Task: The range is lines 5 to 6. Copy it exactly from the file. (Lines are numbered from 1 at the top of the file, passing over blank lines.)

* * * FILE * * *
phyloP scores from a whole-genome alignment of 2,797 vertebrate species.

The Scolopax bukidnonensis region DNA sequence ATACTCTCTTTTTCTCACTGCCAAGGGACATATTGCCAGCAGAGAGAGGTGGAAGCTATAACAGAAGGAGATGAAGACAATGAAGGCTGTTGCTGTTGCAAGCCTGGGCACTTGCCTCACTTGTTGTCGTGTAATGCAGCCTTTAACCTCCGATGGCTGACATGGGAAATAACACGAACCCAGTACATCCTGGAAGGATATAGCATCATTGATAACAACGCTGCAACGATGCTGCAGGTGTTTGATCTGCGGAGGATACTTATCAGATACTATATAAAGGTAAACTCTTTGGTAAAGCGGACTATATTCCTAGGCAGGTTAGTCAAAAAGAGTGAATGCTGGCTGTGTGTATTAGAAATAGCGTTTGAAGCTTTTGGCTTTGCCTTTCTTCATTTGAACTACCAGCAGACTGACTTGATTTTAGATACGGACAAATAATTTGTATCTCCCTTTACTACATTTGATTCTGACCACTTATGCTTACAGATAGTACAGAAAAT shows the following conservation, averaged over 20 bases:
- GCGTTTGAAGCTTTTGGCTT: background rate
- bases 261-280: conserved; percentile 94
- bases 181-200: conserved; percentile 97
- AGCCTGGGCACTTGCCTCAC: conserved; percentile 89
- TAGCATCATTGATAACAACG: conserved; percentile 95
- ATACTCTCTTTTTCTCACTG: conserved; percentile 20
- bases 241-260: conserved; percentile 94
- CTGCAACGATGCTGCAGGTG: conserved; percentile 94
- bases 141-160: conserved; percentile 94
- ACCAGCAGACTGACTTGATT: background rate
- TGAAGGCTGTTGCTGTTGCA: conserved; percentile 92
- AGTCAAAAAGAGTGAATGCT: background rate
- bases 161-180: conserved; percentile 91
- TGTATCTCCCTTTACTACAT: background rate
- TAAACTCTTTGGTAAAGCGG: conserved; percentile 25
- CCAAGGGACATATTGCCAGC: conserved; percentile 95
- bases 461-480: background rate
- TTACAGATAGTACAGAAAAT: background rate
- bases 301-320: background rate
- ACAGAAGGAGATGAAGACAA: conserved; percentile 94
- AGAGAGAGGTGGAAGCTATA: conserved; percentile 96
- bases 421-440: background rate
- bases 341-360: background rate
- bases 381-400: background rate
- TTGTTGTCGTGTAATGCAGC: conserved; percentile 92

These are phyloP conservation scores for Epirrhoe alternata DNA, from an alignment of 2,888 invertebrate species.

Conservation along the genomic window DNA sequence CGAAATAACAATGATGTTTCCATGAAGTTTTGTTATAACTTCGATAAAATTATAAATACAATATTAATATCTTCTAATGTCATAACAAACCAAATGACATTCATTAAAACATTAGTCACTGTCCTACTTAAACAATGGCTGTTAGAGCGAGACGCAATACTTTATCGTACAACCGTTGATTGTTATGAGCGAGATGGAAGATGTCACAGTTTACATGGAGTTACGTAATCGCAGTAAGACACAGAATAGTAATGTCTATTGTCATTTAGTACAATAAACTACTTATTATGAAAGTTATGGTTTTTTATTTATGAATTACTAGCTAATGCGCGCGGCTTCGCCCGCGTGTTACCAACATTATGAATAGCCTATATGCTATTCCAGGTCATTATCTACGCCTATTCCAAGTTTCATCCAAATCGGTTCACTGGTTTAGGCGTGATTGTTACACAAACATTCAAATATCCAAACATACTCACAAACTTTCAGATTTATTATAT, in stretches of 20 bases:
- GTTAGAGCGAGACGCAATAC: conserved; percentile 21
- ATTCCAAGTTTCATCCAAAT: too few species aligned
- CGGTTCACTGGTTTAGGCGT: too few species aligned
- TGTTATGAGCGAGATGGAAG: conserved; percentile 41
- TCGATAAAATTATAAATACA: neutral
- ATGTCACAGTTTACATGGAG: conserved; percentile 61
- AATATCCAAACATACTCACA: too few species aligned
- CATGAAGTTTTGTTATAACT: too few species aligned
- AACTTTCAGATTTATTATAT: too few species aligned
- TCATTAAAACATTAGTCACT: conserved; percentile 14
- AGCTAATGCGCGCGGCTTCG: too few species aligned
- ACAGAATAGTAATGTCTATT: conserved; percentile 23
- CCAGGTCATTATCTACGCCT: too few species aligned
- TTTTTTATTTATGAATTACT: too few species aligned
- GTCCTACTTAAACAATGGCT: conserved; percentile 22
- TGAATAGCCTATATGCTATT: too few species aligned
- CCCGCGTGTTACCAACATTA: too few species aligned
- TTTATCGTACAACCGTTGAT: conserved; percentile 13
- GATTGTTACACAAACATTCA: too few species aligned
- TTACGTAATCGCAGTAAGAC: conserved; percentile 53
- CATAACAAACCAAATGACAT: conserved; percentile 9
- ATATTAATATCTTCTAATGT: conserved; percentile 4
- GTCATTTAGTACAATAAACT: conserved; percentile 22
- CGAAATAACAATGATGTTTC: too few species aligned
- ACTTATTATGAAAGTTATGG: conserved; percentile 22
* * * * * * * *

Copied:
- bases 181-200: conserved; percentile 97
- AGCCTGGGCACTTGCCTCAC: conserved; percentile 89